The bugs in your gut can also determine how healthy your blood vessels are and whether or not you'll develop hardening in your arteries.

Moreover, all kinds of inflammatory disorders such as autoimmune disease and cancers of the GI tract may be caused by poor gut health.

Your mood can also be directly related to your gut bacteria. Anxiety and depression may not only be the result of circumstantial, external factors, but also because of your internal environment.

As you can see, having a diverse amount of good bacteria is perhaps the biggest influencer of  overall health. Gut health can even determine skin health.

If you spend a lot of time and money on skin care products, perhaps you need to rethink your skin care regimen entirely. That's because poor skin, from excessive dryness to acne and other skin conditions can be traced to what's inside your gut.

skin health and your microbiome

2. Feed Your Gut Good Stuff – Probiotics & Green Drink

But if genetics is a major determining factor in your bacteria portfolio, is there anything that can be done to change what's inside your gut?

The good news is there are a few simple things you can do to boost the number of beneficial bacteria.

For starters, if you're not taking a probiotic supplement, buy one today and start taking it every day. It should contain at least 10 billion colony forming units (CFUs) per serving (usually one or two capsules).

Like any other supplement, not all probiotics are created equal. If you buy a cheap one from Rite Aid it might not be effective. Do some research before you buy.

Another easy thing you can do to improve your gut health is having 16 oz of my Green Drink every morning. Good bacteria love to feast on the seven certified organic green leafy veggies in my Green Drink. The veggies contain prebiotic fibers. You can think of prebiotics as food for probiotics (good bacteria).

You can take the most expensive probiotic supplement in the world, but if you're not feeding the good bacteria with prebiotics, they're not going to flourish and multiply and colonize your gut.

Which is why if you haven't been eating healthy lately, I also recommend doing a Chef V Cleanse. With a Chef V Cleanse, you get four Green Drinks per day plus a detox soup for dinner and two vegan protein shakes in between. The soup and shakes also are loaded with prebiotic fuel to stimulate beneficial bacteria in your gut.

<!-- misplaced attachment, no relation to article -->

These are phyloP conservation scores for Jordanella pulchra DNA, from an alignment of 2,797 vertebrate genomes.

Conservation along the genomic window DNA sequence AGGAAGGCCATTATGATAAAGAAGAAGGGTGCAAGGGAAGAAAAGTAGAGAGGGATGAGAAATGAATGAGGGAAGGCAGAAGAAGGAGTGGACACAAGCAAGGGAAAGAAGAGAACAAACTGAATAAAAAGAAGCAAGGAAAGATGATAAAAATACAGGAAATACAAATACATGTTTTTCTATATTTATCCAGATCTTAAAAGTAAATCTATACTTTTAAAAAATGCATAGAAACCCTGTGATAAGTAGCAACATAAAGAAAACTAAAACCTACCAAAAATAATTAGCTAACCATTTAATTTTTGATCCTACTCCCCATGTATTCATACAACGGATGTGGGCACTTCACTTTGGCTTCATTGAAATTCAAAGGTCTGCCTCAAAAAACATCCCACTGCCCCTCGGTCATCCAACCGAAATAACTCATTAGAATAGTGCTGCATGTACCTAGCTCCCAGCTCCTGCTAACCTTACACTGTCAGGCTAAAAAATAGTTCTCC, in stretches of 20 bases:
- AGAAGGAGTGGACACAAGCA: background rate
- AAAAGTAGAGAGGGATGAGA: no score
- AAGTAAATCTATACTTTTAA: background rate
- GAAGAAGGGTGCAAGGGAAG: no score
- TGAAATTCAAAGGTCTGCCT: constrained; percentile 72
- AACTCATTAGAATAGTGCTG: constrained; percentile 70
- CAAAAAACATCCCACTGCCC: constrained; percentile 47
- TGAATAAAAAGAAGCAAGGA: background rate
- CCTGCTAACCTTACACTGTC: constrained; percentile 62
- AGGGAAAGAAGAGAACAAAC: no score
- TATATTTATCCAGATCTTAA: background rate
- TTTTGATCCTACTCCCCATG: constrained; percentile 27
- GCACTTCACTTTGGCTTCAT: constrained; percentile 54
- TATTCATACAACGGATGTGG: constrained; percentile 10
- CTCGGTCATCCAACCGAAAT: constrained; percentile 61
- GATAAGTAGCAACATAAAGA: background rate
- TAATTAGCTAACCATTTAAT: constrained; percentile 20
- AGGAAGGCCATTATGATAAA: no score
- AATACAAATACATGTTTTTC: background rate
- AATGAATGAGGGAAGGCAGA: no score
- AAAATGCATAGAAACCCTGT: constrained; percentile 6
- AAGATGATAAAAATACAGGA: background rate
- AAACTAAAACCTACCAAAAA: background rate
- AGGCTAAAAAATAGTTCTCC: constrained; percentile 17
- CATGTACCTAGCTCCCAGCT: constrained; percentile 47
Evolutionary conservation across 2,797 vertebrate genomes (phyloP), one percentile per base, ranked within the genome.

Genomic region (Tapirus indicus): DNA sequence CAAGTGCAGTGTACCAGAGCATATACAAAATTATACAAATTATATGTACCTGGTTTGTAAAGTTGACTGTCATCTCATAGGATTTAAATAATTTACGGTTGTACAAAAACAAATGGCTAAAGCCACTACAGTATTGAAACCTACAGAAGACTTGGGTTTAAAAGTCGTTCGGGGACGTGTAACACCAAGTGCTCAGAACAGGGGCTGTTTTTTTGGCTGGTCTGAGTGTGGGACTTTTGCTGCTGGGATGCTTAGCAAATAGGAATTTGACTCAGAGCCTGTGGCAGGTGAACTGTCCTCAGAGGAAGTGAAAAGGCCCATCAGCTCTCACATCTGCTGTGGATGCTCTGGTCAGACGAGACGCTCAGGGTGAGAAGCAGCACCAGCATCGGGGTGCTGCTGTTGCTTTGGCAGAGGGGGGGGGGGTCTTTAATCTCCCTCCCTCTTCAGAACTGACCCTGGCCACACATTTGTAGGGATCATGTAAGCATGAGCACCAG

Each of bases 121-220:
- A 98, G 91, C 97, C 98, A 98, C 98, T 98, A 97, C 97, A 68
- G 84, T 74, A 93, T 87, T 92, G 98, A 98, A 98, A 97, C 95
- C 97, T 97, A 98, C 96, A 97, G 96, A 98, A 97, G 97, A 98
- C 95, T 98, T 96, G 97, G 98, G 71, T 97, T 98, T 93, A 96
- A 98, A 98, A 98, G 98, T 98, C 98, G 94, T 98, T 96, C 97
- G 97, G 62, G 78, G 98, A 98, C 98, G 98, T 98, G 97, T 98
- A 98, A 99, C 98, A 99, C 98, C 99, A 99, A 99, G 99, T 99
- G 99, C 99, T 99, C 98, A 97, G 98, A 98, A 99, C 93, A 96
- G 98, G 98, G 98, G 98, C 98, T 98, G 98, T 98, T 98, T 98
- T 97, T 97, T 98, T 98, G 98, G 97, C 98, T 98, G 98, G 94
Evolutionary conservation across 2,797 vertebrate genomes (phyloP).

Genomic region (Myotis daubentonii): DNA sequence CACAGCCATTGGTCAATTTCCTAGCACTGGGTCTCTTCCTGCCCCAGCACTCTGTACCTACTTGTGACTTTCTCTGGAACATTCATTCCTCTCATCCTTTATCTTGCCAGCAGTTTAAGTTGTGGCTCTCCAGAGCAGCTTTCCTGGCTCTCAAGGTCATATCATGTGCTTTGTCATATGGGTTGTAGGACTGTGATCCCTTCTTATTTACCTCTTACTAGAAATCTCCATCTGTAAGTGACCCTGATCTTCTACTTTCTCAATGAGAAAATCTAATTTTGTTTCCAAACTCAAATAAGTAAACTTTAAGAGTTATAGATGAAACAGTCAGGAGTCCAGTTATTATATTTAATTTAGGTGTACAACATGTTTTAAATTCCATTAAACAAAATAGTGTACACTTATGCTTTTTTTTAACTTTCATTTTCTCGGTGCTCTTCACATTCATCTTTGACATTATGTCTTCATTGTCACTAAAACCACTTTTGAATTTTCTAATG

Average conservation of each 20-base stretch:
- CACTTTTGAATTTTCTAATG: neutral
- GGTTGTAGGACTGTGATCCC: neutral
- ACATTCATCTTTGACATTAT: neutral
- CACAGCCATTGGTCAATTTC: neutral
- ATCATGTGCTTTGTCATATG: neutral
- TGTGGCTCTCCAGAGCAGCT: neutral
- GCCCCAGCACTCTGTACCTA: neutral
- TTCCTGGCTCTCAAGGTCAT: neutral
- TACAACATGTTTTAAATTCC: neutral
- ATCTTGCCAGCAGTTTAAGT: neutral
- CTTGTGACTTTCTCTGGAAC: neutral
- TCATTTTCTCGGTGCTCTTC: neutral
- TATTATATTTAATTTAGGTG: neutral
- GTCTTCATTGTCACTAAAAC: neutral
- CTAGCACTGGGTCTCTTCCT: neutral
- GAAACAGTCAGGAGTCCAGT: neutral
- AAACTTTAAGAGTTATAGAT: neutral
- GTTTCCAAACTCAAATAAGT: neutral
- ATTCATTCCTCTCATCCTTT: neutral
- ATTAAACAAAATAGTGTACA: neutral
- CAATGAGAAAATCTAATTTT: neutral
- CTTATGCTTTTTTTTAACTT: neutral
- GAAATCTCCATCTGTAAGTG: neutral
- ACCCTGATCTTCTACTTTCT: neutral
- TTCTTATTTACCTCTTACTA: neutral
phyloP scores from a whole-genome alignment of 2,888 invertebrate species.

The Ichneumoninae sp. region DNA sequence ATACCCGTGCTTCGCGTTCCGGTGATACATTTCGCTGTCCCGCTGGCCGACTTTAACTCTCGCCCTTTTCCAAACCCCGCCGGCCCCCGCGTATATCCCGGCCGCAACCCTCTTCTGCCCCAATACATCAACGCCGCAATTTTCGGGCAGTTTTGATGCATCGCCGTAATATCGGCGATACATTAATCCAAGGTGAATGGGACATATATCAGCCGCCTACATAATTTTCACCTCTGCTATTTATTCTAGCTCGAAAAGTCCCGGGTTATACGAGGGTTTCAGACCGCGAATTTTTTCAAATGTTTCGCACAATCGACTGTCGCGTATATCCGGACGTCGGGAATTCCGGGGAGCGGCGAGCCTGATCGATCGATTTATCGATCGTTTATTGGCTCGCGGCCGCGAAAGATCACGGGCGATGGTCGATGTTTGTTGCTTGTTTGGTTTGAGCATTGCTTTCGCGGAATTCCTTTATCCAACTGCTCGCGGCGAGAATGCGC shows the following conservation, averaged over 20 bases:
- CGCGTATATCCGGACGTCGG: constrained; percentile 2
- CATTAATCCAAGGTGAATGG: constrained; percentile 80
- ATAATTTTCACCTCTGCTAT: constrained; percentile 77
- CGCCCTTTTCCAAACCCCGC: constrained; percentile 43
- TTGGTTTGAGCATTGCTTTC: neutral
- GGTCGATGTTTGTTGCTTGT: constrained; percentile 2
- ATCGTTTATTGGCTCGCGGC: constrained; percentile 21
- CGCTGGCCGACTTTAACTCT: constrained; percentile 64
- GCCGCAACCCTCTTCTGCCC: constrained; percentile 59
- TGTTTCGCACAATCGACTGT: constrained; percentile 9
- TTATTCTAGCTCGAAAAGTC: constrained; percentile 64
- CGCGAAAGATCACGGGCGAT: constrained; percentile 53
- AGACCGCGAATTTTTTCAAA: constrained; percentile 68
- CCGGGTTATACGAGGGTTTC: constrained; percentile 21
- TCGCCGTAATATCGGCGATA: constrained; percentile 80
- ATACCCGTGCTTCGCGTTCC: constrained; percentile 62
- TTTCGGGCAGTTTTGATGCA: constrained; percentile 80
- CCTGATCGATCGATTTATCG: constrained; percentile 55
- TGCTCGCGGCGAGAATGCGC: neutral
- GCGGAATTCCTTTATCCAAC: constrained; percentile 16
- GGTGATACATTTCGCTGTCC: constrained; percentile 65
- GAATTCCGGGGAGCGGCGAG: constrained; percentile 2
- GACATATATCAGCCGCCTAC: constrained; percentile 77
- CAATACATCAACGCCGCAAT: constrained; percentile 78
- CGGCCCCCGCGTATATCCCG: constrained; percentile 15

probiotic

3. You can reset your Gut Health with a Detox

Diet is crucial for gut health. Even if you eat a large salad with organic veggies every day, if you're also drinking beer and eating bread and other foods that are rich in either white or wheat flour, your good bacteria won't flourish.

That's because drinking beer and eating baked goods causes yeast overgrowth in the gut. Too much yeast results in the good bacteria not being able to do its job effective of protecting your immune system and fighting inflammation.

Bloated belly, foggy brain, chronic congestion and indigestion … all these are symptoms of poor gut health. And yeast overgrowth (especially from the species, candida albicans) is often the culprit.

If you need a longer digestive system overhaul that will keep the yeast at bay, I recommend trying my 21 day detox challenge. It's easy to follow. I provide all the coaching and instruction you'll need to easily finish it through, and give your gut the fuel it needs to populate good bacteria.

After your 21 day detox is over, you won't be tempted by eating yeasty, sugary foods again. And I'll teach you what to eat after the detox is over to ensure that your success will carry over and your good gut bacteria will thrive.

In the meantime, to boost the friendly bacteria in the gut, you can also eat foods that are rich in probiotics. Drinking kombucha is an easy way to get some probiotics. So, too, is eating fermented foods  like kimchi (Korean cabbage), tempeh and sauerkraut. If you happen to live in a town with good farmers markets, look for stands that sell fermented foods and drinks.

Here's to your (gut) health….

Love,

Chef V

21 day detox from Chef V